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McNeal v. Cheruvathor

United States District Court, D. Maryland

August 6, 2018

MICHAEL MCNEAL, Plaintiff
v.
ALYSSA CHERUVATHOR, Defendant

          MEMORANDUM OPINION

          James K. Bredar, Chief Judge

         Plaintiff Michael McNeal, a Maryland prisoner, seeks monetary and injunctive relief against case manager Alyssa Cheruvathor for violation of his Eighth and Fourteenth Amendment rights, after Plaintiff was transferred to another prison and Defendant filed a Petition for Peace Order against Plaintiff.[1] In addition to the Complaint, Plaintiff submitted a Motion for Leave to Proceed In Forma Pauperis (ECF No. 2), which will be granted. He also submitted a Motion for Appointment of Counsel (ECF No. 3), which will be denied.

         STATEMENT OF LAW

         Under 28 U.S.C. § 1915A(a) and (b)(1), the Court must screen complaints in civil actions filed by prisoners seeking redress from an officer or employee of a governmental entity and “dismiss the complaint or any portion of the complaint” that the court finds “frivolous, malicious, or fails to state a claim upon which relief may be granted.” The purpose of screening is to protect against possible abuses of the privilege of proceeding in forma pauperis and determine whether Defendant should be required to respond to the action. While this court is mindful that the pleadings of self-represented litigants are liberally construed, see Erickson v. Pardus, 551 U.S. 89, 94 (2007), factual allegations in a complaint must contain “more than labels and conclusions, ” and the action may be dismissed if the allegations do not provide “enough to raise a right to relief above a speculative level.” Bell Atlantic Corporation v. Twombly, 550 U.S. 544, 555 (2007).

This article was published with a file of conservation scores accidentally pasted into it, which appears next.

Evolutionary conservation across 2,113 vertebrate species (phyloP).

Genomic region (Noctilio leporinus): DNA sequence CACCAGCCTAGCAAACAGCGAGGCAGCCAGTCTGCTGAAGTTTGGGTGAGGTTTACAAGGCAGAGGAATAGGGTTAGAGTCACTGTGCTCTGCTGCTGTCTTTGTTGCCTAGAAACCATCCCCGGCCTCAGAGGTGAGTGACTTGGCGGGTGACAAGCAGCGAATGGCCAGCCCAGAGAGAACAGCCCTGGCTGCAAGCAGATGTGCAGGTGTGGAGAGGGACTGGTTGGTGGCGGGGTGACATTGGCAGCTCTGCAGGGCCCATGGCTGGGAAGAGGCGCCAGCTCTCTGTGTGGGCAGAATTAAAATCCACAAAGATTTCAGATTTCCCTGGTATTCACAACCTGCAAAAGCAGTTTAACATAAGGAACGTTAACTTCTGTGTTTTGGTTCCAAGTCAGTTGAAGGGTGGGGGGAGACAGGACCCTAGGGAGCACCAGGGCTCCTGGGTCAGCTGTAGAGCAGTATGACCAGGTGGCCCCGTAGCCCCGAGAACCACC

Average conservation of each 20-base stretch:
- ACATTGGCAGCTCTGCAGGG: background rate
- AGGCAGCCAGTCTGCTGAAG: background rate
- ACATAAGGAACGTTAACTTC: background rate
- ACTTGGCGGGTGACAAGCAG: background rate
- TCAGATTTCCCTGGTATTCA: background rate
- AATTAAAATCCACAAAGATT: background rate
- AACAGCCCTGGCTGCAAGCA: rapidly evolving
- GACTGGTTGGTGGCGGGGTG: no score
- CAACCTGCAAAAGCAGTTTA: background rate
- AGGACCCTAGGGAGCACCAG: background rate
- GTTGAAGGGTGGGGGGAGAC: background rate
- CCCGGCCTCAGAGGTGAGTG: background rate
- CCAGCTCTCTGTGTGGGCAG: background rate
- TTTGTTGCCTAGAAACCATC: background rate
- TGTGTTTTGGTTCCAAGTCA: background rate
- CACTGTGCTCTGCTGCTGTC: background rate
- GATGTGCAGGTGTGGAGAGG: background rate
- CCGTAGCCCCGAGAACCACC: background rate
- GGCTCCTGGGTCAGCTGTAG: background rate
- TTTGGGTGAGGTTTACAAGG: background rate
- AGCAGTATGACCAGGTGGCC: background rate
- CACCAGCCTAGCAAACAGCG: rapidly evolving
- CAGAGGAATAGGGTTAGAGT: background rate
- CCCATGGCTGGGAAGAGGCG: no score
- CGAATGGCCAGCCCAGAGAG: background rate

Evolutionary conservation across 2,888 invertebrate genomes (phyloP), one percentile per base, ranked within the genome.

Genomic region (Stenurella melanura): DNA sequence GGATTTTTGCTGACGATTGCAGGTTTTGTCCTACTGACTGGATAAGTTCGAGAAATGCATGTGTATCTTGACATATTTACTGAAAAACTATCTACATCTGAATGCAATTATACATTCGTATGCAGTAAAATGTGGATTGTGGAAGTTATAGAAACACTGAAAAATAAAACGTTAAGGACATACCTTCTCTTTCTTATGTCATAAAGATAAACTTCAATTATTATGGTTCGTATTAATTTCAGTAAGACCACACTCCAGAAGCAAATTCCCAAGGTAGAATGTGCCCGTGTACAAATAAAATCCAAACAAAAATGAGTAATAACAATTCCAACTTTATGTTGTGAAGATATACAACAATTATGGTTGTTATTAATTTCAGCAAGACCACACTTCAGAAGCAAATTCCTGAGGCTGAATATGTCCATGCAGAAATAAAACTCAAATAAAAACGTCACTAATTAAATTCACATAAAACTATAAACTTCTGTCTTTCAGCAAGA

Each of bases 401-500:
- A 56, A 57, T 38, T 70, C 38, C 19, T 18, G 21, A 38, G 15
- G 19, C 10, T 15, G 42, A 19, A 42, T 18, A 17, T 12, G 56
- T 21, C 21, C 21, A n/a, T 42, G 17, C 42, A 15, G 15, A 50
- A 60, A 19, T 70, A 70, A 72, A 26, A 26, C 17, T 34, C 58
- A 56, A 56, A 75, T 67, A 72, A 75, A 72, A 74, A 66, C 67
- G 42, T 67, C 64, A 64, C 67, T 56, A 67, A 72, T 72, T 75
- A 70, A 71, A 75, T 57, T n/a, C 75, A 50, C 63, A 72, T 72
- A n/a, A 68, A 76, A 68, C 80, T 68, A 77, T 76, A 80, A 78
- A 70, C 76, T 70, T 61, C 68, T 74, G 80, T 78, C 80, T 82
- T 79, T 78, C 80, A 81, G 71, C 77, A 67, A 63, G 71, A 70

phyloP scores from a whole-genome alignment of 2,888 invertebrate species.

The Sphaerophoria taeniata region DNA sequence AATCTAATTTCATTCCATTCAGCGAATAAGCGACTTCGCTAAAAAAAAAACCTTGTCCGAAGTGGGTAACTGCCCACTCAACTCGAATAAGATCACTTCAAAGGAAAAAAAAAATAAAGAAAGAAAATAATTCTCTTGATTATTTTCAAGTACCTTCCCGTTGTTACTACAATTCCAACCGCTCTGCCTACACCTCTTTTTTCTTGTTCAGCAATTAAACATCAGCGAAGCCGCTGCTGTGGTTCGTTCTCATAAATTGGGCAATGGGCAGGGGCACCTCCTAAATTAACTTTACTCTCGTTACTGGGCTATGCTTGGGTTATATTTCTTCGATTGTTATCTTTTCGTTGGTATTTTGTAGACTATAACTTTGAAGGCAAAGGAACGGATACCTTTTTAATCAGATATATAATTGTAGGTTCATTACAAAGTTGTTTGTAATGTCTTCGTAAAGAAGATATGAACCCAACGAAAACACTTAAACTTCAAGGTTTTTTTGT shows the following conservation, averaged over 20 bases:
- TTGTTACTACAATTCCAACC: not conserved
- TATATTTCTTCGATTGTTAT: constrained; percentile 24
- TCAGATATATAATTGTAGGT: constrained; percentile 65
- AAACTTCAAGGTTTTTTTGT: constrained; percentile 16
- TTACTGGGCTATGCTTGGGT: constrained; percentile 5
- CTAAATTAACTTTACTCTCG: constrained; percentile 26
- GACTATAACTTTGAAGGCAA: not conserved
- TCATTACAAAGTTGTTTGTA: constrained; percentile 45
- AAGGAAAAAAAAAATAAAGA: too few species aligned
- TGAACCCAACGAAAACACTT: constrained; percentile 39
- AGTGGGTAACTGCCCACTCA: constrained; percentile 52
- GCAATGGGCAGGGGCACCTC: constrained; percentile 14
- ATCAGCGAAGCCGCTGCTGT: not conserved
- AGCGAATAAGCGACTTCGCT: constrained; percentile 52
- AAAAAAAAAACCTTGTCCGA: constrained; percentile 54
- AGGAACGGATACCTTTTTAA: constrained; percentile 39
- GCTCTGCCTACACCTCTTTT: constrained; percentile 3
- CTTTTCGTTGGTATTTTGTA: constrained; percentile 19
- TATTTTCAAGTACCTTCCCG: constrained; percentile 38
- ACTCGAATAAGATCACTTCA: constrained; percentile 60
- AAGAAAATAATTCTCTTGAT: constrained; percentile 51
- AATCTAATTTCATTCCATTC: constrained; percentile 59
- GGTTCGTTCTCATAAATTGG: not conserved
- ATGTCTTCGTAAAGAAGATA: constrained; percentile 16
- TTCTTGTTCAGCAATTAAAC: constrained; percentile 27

The Complaint broadly asserts that Defendant violated Plaintiff's Eighth and Fourteenth Amendment Rights, but fails to specifically connect either Amendment to the Complaint's factual allegations. Conditions that “deprive inmates of the minimal civilized measure of life's necessities” may amount to cruel and unusual punishment, in violation of the Eighth Amendment. Rhodes v. Chapman, 452 U.S. 337, 347 (1981).

In order to establish the imposition of cruel and unusual punishment, a prisoner must prove two elements - that the deprivation of [a] basic human need was objectively sufficiently serious, and that subjectively the officials acted with a sufficiently culpable state of mind.

Shakka v. Smith, 71 F.3d 162, 166 (4th Cir. 1995) (citation and internal quotation marks omitted). “Only extreme deprivations are adequate to satisfy the objective component of an Eighth Amendment claim regarding conditions of confinement.” De'Lonta v. Angelone, 330 F.3d 630, 634 (4th Cir. 2003).

         Prisoners have a liberty interest protected under the Fourteenth Amendment in avoiding confinement conditions that impose “atypical and significant hardship on the inmate in relation to the ordinary incidents of prison life.” Sandin v. Conner, 515 U.S. 472, 484 (1995) (citing Wolff v. McDonnell, 418 U.S. 539 (1974)); Wilkinson v. Austin, 545 U.S. 209, 210 (2005).